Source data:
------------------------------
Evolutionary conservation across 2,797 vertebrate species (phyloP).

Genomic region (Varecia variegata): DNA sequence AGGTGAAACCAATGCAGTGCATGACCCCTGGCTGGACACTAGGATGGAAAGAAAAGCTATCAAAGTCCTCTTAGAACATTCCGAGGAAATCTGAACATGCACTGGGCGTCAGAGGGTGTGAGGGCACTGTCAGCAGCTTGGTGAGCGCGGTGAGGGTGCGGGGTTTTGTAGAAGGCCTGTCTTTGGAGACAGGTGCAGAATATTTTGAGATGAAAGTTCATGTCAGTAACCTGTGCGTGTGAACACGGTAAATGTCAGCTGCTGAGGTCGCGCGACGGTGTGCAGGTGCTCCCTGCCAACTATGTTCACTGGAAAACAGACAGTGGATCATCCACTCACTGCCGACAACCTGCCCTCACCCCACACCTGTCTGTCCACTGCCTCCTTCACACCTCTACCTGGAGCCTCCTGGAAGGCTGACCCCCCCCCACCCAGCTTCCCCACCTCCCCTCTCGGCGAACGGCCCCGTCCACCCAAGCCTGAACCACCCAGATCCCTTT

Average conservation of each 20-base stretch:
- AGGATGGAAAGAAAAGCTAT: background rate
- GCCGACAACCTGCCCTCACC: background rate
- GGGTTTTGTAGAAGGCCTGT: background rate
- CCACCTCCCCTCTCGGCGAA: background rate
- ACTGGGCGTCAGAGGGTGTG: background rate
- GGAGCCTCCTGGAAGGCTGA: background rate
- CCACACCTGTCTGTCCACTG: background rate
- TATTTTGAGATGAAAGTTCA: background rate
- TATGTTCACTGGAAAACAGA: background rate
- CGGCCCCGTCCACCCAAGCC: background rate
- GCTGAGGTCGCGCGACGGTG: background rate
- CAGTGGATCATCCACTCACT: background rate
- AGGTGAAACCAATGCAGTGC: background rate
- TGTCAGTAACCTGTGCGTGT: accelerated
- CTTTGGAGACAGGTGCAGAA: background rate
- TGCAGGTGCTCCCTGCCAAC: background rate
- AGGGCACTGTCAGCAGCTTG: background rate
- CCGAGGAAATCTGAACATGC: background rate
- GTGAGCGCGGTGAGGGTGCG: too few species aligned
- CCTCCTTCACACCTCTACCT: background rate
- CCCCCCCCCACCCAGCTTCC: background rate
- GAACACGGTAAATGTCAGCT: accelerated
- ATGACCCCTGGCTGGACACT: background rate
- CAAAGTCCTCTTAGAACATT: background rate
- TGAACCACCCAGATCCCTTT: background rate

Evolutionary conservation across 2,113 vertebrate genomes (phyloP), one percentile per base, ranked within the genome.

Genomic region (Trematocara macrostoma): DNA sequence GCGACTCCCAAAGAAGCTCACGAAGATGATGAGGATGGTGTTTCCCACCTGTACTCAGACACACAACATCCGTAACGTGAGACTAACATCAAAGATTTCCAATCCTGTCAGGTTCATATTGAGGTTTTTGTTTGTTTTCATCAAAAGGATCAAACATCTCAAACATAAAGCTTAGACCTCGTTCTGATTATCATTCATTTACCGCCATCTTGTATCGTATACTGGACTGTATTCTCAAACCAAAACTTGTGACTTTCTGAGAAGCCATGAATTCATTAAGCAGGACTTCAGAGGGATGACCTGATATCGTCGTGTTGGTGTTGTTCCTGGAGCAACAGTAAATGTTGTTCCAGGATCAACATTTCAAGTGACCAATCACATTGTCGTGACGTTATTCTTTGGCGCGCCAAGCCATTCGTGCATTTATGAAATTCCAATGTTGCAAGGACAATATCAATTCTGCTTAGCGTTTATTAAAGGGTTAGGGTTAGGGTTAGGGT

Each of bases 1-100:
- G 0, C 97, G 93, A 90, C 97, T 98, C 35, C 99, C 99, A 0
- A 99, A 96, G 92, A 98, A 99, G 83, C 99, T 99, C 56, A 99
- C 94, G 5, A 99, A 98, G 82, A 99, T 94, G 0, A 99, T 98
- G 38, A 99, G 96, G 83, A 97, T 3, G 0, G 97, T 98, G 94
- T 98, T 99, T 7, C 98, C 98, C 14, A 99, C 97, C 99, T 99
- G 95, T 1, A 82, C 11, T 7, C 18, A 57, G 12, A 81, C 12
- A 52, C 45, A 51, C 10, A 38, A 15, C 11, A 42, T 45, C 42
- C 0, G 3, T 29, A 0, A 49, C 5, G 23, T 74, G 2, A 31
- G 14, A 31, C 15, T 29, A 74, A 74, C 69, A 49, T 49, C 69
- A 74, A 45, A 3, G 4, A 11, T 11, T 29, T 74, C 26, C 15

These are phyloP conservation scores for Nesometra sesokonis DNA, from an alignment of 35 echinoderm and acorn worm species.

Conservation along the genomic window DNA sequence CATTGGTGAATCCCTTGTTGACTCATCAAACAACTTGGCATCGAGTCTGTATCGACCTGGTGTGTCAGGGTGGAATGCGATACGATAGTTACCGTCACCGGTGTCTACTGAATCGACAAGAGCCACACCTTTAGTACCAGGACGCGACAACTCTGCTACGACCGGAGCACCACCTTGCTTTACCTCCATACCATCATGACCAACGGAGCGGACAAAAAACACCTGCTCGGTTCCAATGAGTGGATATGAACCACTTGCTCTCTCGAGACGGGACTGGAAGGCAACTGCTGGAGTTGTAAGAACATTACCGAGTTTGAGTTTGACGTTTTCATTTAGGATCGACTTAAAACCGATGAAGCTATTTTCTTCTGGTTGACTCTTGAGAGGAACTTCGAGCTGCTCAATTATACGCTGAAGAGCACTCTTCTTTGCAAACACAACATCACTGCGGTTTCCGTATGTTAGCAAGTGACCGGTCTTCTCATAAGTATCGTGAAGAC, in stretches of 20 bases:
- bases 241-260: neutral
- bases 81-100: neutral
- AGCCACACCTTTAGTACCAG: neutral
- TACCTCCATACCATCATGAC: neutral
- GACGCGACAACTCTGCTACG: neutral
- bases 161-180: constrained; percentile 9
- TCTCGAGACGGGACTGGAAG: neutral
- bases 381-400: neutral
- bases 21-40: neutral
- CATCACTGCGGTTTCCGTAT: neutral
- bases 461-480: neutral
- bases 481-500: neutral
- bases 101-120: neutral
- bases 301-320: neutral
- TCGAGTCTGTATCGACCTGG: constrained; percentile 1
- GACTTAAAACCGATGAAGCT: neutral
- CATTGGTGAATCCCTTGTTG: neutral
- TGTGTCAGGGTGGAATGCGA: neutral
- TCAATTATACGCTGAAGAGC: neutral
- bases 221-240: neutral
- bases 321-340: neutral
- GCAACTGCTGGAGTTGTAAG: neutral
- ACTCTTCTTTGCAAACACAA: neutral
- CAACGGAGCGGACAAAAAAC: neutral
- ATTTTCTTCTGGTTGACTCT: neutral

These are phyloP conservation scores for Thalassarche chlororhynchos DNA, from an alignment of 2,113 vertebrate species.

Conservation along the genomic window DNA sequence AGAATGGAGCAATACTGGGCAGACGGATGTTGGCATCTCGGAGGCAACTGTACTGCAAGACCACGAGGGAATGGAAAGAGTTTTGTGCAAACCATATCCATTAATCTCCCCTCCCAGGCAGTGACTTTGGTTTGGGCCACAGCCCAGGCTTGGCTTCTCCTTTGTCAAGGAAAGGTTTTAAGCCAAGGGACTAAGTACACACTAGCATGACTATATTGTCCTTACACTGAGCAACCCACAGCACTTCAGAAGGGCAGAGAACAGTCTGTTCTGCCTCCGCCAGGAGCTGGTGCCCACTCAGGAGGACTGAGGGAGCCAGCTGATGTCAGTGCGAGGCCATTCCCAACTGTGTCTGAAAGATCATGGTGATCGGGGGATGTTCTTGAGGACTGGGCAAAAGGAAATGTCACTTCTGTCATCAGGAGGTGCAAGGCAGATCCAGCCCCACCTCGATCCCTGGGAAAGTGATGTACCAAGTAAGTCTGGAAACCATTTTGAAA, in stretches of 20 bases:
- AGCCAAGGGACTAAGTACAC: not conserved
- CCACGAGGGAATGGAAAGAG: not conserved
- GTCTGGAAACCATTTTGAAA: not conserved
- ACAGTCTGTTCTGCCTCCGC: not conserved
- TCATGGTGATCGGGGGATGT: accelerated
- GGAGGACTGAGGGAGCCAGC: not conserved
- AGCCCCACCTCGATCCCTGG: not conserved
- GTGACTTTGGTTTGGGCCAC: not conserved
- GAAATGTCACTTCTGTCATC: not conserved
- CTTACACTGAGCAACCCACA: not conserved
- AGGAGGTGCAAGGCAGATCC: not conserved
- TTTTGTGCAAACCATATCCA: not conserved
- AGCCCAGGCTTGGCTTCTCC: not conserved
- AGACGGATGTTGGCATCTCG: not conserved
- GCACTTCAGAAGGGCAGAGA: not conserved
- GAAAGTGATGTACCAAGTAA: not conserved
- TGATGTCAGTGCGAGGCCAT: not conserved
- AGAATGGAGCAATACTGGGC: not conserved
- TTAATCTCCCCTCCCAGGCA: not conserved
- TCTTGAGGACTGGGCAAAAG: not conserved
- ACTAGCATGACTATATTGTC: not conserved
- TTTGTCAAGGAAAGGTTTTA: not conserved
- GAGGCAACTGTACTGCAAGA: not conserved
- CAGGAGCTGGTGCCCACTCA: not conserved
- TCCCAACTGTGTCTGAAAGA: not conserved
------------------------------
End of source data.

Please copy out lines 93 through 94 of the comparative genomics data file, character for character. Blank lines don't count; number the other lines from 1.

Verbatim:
- GAGGCAACTGTACTGCAAGA: not conserved
- CAGGAGCTGGTGCCCACTCA: not conserved